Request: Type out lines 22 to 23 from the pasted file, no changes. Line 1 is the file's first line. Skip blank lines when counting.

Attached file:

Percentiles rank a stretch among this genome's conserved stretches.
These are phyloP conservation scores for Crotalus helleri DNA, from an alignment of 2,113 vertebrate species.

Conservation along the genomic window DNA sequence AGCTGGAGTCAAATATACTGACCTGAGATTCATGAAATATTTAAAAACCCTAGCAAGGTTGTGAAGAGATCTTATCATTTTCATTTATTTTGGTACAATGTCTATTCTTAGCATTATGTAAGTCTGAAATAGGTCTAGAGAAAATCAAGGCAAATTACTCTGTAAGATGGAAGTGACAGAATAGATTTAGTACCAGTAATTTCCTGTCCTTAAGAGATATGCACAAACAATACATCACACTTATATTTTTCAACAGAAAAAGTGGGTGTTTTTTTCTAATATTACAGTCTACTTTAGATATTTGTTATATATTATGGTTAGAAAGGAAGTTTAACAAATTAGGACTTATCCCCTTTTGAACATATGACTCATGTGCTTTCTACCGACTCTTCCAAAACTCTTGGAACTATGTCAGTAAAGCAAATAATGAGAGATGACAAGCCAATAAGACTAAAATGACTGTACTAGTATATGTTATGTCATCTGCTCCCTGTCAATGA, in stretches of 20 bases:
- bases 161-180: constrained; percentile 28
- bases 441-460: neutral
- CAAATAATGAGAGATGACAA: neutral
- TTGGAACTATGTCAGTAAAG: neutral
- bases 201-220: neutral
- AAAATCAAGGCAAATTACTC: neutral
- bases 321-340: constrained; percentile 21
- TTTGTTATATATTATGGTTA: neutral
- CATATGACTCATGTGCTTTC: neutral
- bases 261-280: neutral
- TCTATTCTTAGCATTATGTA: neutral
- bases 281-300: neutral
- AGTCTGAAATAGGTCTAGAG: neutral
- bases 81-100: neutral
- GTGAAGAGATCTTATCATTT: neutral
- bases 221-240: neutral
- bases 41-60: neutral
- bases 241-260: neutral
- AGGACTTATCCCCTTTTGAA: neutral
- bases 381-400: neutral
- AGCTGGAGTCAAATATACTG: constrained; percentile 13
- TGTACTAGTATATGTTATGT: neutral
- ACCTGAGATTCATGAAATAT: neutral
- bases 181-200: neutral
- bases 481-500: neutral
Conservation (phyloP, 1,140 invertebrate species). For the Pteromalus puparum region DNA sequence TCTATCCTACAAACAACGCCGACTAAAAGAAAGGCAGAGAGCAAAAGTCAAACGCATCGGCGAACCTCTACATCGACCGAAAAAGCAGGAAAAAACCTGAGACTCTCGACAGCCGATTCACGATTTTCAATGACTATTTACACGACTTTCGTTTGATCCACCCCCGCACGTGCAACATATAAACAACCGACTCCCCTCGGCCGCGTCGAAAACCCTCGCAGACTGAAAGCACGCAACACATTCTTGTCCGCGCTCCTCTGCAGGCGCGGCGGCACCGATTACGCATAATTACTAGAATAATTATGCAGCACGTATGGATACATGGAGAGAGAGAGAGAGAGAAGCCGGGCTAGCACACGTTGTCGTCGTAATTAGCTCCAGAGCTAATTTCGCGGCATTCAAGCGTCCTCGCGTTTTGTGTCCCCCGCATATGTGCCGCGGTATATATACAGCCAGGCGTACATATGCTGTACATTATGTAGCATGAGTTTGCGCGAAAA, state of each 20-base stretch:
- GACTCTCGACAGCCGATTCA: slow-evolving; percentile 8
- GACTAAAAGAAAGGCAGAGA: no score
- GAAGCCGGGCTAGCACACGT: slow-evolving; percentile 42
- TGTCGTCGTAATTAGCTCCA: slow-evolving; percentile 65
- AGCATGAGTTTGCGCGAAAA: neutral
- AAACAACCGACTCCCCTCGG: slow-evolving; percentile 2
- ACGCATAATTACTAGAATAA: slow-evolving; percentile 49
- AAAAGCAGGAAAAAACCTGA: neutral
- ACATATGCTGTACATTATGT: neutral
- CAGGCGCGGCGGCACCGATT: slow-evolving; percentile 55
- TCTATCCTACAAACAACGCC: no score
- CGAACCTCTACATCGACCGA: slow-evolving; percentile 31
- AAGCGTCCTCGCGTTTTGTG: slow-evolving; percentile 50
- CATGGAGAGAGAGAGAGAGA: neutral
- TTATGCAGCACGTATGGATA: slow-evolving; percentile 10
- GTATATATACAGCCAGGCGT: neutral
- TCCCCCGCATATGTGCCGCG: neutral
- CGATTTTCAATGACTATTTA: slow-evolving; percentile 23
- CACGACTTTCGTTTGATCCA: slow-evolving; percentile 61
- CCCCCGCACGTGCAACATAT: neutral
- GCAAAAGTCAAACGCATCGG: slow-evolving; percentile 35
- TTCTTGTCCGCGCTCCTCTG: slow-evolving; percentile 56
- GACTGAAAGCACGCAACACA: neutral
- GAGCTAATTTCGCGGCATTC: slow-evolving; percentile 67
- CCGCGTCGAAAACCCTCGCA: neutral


- AGGACTTATCCCCTTTTGAA: neutral
- bases 381-400: neutral